Around The Region

February 04, 2010

Charles St. ramp to Beltway closing


The State Highway Administration will close the ramp from southbound Charles Street to eastbound Interstate 695 beginning tonight as part of the replacement of a bridge over the Beltway. As of Friday morning, motorists approaching the Beltway from Lutherville will be diverted to York Road until fall. The ramp from northbound Charles Street to the eastbound Beltway will remain open. On Friday, motorists approaching the Charles Street interchange from Lutherville will be directed to a detour using Bellona Avenue and the York Road interchange. The schedule is contingent on the weather. According to the SHA, the temporary ramp closure is part of Phase 2 of construction of the new Charles Street bridge over I-695. The project is expected to be completed in spring 2012. The work zone is one of three in the state being monitored with speed cameras.

- Michael Dresser

Lawmakers reject ban on recognizing same-sex unions

Maryland lawmakers on Wednesday rejected an effort to prohibit the state from recognizing same-sex marriages lawfully performed elsewhere. Del. Emmett C. Burns, a Baltimore County Democrat and minister, had proposed that the state, which does not allow same-sex unions, pass a law explicitly declaring such marriages illegal, even when performed in another state. The Burns proposal was seen as a pre-emptive strike against a legal opinion that state Attorney General Douglas F. Gansler has been working on since a senator requested it last year. Top lawmakers have predicted that Gansler will allow same-sex marriages to be recognized in Maryland, following the state's legal tradition of recognizing unions, including common-law marriages, that are illegal in Maryland but lawful elsewhere.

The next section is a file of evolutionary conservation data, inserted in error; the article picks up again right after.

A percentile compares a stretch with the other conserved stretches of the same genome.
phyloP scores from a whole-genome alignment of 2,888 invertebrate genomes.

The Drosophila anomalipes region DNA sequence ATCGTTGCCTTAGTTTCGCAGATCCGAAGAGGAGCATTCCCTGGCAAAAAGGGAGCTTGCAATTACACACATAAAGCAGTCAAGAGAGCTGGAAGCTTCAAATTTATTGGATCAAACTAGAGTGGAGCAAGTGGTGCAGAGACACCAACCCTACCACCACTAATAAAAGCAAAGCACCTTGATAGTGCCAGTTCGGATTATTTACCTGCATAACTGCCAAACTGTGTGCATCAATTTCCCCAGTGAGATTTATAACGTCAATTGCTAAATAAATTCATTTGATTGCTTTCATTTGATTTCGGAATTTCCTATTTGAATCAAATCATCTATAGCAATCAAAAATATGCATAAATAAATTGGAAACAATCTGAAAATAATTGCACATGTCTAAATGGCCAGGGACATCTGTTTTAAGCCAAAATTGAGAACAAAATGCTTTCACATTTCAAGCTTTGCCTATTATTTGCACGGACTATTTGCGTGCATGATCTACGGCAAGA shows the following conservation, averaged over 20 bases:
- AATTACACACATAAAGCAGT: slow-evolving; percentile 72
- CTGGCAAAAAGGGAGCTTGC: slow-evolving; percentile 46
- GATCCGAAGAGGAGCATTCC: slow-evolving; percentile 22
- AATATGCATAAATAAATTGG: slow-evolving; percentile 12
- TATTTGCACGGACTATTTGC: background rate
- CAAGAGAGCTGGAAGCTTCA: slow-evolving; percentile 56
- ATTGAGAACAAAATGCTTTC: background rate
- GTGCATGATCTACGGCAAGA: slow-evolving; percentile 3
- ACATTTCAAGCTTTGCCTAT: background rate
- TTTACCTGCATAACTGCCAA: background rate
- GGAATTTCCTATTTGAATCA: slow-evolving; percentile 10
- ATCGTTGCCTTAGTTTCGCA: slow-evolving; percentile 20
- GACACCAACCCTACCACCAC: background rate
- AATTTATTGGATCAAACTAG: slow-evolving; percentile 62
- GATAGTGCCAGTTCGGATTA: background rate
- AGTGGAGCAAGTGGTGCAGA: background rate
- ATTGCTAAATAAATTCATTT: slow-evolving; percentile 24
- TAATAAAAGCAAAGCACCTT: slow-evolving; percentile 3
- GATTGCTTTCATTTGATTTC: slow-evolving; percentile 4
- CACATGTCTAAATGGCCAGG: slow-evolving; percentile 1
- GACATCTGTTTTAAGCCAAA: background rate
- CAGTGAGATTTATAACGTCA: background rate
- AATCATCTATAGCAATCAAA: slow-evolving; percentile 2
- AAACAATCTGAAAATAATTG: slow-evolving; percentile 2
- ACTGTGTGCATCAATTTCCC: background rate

- Julie Bykowicz

Judge dismisses lawsuit seeking to oust sorority head

WASHINGTON - A judge dismissed a lawsuit Monday by members of the nation's oldest black sorority, who sought to remove their president over alleged financial misdeeds. D.C. Superior Court Judge Natalia M. Combs Greene dismissed the lawsuit, filed by eight sorority sisters in June, against Alpha Kappa Alpha. The sisters had wanted to remove the Chicago-based group's leader, Barbara McKinzie, because they claimed she had spent hundreds of thousands of dollars in AKA money on herself, some of it to pay for a wax statue of herself at the Great Blacks in Wax Museum in Baltimore. In her ruling, Combs Greene criticized the plaintiffs for making "hyperbolic allegations riddled with buzz words."

- Associated Press

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